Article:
The Irish Times view on a summer of extreme weather: effects of climate change hit the rich world

There is nothing to suggest Ireland is better prepared for the kind of extreme weather event that struck at the heart of Germany

The scale and intensity of the recent floods in Germany have shocked climate scientists. An increase in extreme weather events has been predicted for a long time, but patterns suggest the cascading effects of climate change are accelerating.

Parts of Rhineland-Palatinate and North Rhine-Westphalia were inundated with 148 litres of rain per square metre within 48 hours in an area which usually sees about 80 litres in the whole of July. Summer 2021 has also been marked by heat extremes and wildfires across the Northern hemisphere. The deadly heatwave in the US and Canada, where temperatures almost hit 50 degrees two weeks ago, provided a further indication that human-caused climate disruption is making extreme weather worse.

Heatwaves have stretched from North Africa to Siberia. Nearer to home, Northern Ireland experienced its hottest day since records began, the UK Met Office issued its first extreme heating warning, while Met Éireann released a rare "orange warning", confirming tropical temperatures at night. Those record-shattering temperatures in North America were virtually impossible without climate change, according to scientists with World Weather Attribution. Global warming caused by human activity made it at least 150 times more likely to happen. Moreover, they warned the climate system may have crossed a threshold where a small amount of warming was causing a faster rise in extreme temperatures. They are likely to reach a similar conclusion on its role in exacerbating downpours in Germany.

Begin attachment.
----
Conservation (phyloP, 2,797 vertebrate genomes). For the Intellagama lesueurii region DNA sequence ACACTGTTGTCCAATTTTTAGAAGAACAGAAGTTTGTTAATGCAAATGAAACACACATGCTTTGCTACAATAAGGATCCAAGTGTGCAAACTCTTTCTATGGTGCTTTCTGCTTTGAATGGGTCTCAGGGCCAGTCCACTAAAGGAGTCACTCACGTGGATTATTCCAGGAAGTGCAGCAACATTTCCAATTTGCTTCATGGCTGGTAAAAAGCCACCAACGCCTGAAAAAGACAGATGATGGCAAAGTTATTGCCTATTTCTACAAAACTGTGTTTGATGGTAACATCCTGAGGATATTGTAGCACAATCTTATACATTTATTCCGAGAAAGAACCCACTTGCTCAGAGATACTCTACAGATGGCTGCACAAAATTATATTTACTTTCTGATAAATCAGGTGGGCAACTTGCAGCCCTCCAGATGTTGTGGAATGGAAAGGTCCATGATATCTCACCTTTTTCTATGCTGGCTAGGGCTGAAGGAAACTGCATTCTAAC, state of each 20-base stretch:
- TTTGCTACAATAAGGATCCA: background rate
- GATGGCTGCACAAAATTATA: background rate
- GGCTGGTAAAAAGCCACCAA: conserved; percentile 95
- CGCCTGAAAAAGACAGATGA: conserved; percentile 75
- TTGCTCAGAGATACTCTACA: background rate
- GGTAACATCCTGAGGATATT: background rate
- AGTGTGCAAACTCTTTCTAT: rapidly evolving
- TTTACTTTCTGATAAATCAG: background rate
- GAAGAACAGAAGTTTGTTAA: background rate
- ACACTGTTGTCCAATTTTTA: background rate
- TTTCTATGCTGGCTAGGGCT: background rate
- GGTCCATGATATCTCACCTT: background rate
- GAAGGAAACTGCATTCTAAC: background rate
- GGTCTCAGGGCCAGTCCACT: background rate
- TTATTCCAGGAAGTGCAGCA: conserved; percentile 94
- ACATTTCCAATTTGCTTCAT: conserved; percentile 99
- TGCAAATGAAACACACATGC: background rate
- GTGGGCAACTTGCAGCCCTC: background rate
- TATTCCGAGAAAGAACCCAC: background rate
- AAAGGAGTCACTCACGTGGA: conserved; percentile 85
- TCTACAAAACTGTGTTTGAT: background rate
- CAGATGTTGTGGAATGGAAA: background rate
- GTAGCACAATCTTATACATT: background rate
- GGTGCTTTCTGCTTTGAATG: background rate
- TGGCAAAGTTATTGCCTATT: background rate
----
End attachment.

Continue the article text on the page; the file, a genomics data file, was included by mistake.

Catastrophic floods are a glimpse into the future for the region, as climate change fuels more intense, slower-moving storm systems that can hold vast amounts of precipitation, a separate study found this week. This is a salutary warning to wealthy countries who believe they are likely to escape the worst effects of an overheating planet. It means that, in tandem with cutting emissions and eliminating fossil fuels, measures to support adaptation and to build resilience are essential.


Germany was ill-prepared for such destruction. Ireland is at risk from flooding and storm surges due to proximity to the Atlantic, where cities located at the mouth of estuaries are especially vulnerable. There is nothing to suggest we are better prepared for the kind of extreme weather event that struck at the heart of Germany.

All this is likely to have long-lasting implications on geopolitics, though it has a good side in potentially assisting the EU in its push for carbon neutrality by 2050. Failure to respond adequately to more ferocious and more frequent weather events, however, will increasingly influence election outcomes and even bring down governments. If that is the price to pay to ensure more effective action in urgently addressing the unfolding climate crisis, so be it.